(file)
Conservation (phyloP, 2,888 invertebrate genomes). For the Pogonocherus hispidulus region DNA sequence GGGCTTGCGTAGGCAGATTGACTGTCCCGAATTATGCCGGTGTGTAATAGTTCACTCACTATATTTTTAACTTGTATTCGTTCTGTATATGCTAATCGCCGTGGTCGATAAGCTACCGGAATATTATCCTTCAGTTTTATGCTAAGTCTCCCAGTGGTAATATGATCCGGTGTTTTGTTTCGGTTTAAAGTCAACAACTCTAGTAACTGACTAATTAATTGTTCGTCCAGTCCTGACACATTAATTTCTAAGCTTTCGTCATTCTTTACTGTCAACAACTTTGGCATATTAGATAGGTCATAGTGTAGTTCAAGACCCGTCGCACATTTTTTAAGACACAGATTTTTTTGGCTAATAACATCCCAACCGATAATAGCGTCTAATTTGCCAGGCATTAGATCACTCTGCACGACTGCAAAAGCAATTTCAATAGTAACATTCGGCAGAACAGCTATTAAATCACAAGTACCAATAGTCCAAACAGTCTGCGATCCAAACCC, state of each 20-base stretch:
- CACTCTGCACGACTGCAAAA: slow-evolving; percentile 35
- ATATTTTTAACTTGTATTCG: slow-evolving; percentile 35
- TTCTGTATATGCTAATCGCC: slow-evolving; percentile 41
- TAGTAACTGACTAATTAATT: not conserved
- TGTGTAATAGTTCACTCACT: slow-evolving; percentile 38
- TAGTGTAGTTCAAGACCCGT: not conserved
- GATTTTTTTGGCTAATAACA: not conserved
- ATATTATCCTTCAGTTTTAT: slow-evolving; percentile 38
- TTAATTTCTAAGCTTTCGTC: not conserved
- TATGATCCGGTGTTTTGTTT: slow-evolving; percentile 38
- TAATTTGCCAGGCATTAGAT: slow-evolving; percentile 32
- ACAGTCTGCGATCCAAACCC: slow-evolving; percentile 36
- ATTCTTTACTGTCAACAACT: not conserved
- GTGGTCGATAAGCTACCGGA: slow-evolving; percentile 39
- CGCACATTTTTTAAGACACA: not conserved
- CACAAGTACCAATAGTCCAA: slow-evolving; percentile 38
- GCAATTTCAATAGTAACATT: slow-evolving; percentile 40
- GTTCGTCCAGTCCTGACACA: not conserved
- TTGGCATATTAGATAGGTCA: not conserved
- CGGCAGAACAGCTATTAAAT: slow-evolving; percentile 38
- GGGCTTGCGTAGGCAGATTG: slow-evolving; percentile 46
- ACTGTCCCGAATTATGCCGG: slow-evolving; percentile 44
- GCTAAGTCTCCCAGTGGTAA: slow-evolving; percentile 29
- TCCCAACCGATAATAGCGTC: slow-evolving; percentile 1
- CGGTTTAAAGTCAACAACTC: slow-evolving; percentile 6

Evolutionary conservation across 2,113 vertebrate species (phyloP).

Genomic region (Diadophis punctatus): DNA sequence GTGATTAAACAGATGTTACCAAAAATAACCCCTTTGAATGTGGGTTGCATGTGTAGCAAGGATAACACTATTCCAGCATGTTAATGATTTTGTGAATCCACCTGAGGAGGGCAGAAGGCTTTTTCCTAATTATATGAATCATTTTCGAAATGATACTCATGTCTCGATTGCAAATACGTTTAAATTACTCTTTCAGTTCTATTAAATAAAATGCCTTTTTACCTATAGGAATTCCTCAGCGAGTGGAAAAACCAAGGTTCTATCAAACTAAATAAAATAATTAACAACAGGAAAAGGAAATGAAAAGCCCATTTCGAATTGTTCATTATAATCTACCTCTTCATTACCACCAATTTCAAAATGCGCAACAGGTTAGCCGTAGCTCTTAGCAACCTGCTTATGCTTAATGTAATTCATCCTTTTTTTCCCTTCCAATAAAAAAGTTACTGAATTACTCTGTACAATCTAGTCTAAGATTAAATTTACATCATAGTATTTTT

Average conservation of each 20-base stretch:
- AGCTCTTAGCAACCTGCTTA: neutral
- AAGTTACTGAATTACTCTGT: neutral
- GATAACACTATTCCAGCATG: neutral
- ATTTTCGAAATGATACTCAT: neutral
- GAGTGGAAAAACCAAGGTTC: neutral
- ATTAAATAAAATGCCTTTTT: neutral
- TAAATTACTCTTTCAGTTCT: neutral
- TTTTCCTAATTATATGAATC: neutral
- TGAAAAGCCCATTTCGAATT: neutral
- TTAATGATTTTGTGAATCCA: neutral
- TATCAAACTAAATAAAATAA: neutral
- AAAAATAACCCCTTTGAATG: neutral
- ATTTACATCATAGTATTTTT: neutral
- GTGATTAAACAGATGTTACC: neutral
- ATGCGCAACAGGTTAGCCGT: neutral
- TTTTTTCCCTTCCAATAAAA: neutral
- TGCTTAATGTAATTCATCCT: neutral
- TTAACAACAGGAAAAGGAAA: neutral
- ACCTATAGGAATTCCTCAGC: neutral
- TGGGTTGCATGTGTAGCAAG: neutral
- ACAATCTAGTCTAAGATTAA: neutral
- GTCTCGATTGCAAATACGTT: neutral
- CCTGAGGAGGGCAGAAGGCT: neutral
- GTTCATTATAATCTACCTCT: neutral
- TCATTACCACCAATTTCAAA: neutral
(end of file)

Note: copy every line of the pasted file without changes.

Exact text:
Conservation (phyloP, 2,888 invertebrate genomes). For the Pogonocherus hispidulus region DNA sequence GGGCTTGCGTAGGCAGATTGACTGTCCCGAATTATGCCGGTGTGTAATAGTTCACTCACTATATTTTTAACTTGTATTCGTTCTGTATATGCTAATCGCCGTGGTCGATAAGCTACCGGAATATTATCCTTCAGTTTTATGCTAAGTCTCCCAGTGGTAATATGATCCGGTGTTTTGTTTCGGTTTAAAGTCAACAACTCTAGTAACTGACTAATTAATTGTTCGTCCAGTCCTGACACATTAATTTCTAAGCTTTCGTCATTCTTTACTGTCAACAACTTTGGCATATTAGATAGGTCATAGTGTAGTTCAAGACCCGTCGCACATTTTTTAAGACACAGATTTTTTTGGCTAATAACATCCCAACCGATAATAGCGTCTAATTTGCCAGGCATTAGATCACTCTGCACGACTGCAAAAGCAATTTCAATAGTAACATTCGGCAGAACAGCTATTAAATCACAAGTACCAATAGTCCAAACAGTCTGCGATCCAAACCC, state of each 20-base stretch:
- CACTCTGCACGACTGCAAAA: slow-evolving; percentile 35
- ATATTTTTAACTTGTATTCG: slow-evolving; percentile 35
- TTCTGTATATGCTAATCGCC: slow-evolving; percentile 41
- TAGTAACTGACTAATTAATT: not conserved
- TGTGTAATAGTTCACTCACT: slow-evolving; percentile 38
- TAGTGTAGTTCAAGACCCGT: not conserved
- GATTTTTTTGGCTAATAACA: not conserved
- ATATTATCCTTCAGTTTTAT: slow-evolving; percentile 38
- TTAATTTCTAAGCTTTCGTC: not conserved
- TATGATCCGGTGTTTTGTTT: slow-evolving; percentile 38
- TAATTTGCCAGGCATTAGAT: slow-evolving; percentile 32
- ACAGTCTGCGATCCAAACCC: slow-evolving; percentile 36
- ATTCTTTACTGTCAACAACT: not conserved
- GTGGTCGATAAGCTACCGGA: slow-evolving; percentile 39
- CGCACATTTTTTAAGACACA: not conserved
- CACAAGTACCAATAGTCCAA: slow-evolving; percentile 38
- GCAATTTCAATAGTAACATT: slow-evolving; percentile 40
- GTTCGTCCAGTCCTGACACA: not conserved
- TTGGCATATTAGATAGGTCA: not conserved
- CGGCAGAACAGCTATTAAAT: slow-evolving; percentile 38
- GGGCTTGCGTAGGCAGATTG: slow-evolving; percentile 46
- ACTGTCCCGAATTATGCCGG: slow-evolving; percentile 44
- GCTAAGTCTCCCAGTGGTAA: slow-evolving; percentile 29
- TCCCAACCGATAATAGCGTC: slow-evolving; percentile 1
- CGGTTTAAAGTCAACAACTC: slow-evolving; percentile 6

Evolutionary conservation across 2,113 vertebrate species (phyloP).

Genomic region (Diadophis punctatus): DNA sequence GTGATTAAACAGATGTTACCAAAAATAACCCCTTTGAATGTGGGTTGCATGTGTAGCAAGGATAACACTATTCCAGCATGTTAATGATTTTGTGAATCCACCTGAGGAGGGCAGAAGGCTTTTTCCTAATTATATGAATCATTTTCGAAATGATACTCATGTCTCGATTGCAAATACGTTTAAATTACTCTTTCAGTTCTATTAAATAAAATGCCTTTTTACCTATAGGAATTCCTCAGCGAGTGGAAAAACCAAGGTTCTATCAAACTAAATAAAATAATTAACAACAGGAAAAGGAAATGAAAAGCCCATTTCGAATTGTTCATTATAATCTACCTCTTCATTACCACCAATTTCAAAATGCGCAACAGGTTAGCCGTAGCTCTTAGCAACCTGCTTATGCTTAATGTAATTCATCCTTTTTTTCCCTTCCAATAAAAAAGTTACTGAATTACTCTGTACAATCTAGTCTAAGATTAAATTTACATCATAGTATTTTT

Average conservation of each 20-base stretch:
- AGCTCTTAGCAACCTGCTTA: neutral
- AAGTTACTGAATTACTCTGT: neutral
- GATAACACTATTCCAGCATG: neutral
- ATTTTCGAAATGATACTCAT: neutral
- GAGTGGAAAAACCAAGGTTC: neutral
- ATTAAATAAAATGCCTTTTT: neutral
- TAAATTACTCTTTCAGTTCT: neutral
- TTTTCCTAATTATATGAATC: neutral
- TGAAAAGCCCATTTCGAATT: neutral
- TTAATGATTTTGTGAATCCA: neutral
- TATCAAACTAAATAAAATAA: neutral
- AAAAATAACCCCTTTGAATG: neutral
- ATTTACATCATAGTATTTTT: neutral
- GTGATTAAACAGATGTTACC: neutral
- ATGCGCAACAGGTTAGCCGT: neutral
- TTTTTTCCCTTCCAATAAAA: neutral
- TGCTTAATGTAATTCATCCT: neutral
- TTAACAACAGGAAAAGGAAA: neutral
- ACCTATAGGAATTCCTCAGC: neutral
- TGGGTTGCATGTGTAGCAAG: neutral
- ACAATCTAGTCTAAGATTAA: neutral
- GTCTCGATTGCAAATACGTT: neutral
- CCTGAGGAGGGCAGAAGGCT: neutral
- GTTCATTATAATCTACCTCT: neutral
- TCATTACCACCAATTTCAAA: neutral